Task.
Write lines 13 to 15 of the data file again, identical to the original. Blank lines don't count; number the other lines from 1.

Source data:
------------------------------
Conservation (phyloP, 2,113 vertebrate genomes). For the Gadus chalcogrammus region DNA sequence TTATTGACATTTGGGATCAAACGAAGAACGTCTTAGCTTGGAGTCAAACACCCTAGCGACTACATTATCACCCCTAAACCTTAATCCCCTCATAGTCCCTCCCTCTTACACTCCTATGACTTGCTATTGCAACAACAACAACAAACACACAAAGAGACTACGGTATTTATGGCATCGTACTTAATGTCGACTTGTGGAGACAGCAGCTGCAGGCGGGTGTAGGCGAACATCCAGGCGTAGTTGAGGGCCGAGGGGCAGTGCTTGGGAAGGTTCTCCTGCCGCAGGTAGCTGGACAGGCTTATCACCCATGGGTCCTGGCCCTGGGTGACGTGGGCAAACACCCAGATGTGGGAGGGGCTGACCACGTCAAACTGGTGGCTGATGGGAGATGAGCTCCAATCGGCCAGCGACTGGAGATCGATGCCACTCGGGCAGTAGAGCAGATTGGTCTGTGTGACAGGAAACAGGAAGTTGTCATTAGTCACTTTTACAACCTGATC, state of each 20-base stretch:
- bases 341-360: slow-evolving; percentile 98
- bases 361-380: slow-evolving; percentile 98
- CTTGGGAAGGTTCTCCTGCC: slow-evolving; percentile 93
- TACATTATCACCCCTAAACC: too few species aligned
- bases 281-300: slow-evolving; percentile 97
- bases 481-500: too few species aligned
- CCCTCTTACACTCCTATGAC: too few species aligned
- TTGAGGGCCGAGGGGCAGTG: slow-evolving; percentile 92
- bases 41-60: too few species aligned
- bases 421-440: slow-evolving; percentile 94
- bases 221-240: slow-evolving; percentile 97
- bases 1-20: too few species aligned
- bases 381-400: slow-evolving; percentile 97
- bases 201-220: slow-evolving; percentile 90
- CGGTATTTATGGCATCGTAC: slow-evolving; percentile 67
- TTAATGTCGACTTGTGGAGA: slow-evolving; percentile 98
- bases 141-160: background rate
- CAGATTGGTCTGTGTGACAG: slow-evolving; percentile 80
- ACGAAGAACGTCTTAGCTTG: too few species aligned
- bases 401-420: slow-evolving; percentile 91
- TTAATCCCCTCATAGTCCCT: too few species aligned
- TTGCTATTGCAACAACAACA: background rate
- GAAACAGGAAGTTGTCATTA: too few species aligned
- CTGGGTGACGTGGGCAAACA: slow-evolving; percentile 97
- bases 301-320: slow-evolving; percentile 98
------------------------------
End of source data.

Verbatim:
- bases 1-20: too few species aligned
- bases 381-400: slow-evolving; percentile 97
- bases 201-220: slow-evolving; percentile 90